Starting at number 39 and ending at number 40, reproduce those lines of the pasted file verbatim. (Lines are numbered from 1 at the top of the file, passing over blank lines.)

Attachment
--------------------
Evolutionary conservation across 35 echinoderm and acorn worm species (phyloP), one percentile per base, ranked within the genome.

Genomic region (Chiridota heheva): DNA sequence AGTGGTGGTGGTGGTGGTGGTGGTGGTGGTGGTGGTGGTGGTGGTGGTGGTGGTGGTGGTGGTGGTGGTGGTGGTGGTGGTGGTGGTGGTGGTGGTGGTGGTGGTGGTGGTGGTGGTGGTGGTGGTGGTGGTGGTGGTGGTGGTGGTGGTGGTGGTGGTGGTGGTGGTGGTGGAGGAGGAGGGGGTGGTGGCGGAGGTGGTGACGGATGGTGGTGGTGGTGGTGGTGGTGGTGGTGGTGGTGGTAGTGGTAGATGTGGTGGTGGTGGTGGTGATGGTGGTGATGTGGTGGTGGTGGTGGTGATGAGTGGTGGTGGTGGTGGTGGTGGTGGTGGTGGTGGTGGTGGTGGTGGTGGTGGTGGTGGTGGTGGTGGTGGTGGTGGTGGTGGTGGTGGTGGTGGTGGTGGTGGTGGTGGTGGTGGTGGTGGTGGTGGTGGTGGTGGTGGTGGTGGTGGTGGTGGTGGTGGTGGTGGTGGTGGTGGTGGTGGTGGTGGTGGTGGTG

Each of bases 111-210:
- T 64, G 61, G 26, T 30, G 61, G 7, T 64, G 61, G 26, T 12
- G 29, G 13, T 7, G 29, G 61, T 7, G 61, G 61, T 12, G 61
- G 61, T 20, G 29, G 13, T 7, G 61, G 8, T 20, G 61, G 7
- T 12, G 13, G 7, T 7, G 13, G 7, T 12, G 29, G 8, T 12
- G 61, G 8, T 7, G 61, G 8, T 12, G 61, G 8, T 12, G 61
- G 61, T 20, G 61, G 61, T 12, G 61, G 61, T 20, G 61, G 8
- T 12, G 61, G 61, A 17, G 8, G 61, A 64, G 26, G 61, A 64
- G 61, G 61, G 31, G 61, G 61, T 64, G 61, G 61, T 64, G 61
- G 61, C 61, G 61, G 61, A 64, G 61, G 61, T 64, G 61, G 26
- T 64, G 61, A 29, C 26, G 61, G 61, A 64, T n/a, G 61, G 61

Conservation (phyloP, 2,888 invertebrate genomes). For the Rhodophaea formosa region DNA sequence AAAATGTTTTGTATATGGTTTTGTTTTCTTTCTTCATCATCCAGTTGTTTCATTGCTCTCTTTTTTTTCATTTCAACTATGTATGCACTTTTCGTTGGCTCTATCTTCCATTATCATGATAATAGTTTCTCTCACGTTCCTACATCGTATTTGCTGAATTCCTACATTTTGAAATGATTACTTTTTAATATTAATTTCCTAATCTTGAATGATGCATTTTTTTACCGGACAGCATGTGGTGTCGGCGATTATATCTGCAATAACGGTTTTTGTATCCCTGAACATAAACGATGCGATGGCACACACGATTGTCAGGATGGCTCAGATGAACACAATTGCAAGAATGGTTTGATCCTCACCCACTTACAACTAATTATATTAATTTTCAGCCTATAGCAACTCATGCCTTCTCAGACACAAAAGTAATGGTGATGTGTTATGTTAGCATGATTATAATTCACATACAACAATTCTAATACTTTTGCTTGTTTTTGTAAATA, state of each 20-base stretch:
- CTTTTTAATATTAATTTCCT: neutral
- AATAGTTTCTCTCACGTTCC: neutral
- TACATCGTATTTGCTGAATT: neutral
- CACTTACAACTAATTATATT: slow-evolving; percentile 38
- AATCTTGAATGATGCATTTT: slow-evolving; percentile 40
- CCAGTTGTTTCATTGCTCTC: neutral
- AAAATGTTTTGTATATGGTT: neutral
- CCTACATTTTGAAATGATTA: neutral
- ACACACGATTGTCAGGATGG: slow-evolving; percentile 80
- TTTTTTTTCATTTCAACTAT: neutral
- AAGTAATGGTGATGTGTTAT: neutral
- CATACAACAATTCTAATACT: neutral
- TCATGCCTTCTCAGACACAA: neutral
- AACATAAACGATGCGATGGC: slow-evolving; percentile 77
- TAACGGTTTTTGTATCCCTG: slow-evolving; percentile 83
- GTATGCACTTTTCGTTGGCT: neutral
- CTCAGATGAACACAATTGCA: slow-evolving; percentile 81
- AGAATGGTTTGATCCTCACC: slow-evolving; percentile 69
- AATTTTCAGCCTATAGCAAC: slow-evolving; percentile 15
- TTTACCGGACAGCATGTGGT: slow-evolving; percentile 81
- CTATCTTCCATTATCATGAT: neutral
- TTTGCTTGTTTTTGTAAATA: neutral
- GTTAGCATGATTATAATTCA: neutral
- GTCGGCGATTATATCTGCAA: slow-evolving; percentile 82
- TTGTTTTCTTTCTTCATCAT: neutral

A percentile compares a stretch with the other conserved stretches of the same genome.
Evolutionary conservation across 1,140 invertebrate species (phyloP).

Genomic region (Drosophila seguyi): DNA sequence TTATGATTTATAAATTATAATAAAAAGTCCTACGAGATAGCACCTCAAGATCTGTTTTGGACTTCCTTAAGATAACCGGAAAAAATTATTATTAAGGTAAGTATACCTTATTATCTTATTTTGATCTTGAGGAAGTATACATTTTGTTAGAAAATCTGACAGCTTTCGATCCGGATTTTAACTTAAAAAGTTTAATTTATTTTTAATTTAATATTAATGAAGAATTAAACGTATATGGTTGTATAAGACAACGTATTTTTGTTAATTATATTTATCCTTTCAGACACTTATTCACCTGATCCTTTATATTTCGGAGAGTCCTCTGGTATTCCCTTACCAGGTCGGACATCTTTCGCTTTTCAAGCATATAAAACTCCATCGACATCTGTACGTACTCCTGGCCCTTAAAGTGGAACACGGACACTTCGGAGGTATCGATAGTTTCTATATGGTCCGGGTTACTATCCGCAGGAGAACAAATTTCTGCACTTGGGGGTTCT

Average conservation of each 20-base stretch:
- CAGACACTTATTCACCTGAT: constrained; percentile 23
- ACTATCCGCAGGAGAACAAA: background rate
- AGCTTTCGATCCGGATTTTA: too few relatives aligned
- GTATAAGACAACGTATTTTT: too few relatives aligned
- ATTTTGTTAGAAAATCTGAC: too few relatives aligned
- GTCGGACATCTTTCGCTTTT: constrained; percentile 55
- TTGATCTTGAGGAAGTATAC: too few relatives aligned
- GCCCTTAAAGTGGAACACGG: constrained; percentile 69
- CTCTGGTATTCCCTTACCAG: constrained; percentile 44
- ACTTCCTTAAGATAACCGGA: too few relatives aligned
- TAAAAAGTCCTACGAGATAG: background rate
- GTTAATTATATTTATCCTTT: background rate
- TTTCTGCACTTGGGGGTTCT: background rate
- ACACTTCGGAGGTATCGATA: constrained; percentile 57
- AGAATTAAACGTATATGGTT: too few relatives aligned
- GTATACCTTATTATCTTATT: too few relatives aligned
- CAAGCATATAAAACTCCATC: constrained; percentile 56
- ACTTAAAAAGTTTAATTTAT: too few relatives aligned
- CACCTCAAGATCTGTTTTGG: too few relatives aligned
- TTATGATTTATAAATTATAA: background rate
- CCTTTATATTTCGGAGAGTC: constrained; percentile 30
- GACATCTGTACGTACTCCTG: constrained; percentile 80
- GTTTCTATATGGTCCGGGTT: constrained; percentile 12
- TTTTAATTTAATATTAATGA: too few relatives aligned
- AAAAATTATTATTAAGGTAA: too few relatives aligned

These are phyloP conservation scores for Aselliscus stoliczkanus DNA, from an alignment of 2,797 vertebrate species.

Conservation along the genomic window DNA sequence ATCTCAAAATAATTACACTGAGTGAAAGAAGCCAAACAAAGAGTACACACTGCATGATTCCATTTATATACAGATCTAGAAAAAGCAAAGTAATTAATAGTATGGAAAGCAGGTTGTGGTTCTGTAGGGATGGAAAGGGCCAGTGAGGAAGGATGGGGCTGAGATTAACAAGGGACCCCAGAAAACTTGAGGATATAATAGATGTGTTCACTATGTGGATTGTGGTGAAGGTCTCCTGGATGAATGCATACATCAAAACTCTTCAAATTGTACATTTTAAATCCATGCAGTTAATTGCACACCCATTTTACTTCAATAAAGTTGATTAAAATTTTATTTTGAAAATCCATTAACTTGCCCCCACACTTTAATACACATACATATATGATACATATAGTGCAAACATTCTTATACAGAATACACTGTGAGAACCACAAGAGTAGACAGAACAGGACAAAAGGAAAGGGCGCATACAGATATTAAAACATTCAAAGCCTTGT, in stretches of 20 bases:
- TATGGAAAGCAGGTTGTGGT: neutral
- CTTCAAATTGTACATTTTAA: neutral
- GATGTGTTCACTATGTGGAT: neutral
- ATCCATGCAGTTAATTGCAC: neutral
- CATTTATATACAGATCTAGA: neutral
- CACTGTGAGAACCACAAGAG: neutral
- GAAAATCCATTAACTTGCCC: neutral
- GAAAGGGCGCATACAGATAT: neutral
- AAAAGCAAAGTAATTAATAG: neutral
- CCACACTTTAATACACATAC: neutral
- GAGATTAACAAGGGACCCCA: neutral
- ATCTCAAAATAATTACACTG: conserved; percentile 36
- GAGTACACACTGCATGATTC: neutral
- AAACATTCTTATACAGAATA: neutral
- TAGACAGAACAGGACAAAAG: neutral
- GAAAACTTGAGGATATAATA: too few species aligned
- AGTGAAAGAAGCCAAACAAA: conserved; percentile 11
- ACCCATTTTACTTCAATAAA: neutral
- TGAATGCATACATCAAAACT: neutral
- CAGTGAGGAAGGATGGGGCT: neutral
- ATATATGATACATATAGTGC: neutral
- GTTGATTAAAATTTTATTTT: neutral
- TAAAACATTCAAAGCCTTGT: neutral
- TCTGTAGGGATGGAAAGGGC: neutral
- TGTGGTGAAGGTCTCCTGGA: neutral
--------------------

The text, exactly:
- TTGTTTTCTTTCTTCATCAT: neutral

A percentile compares a stretch with the other conserved stretches of the same genome.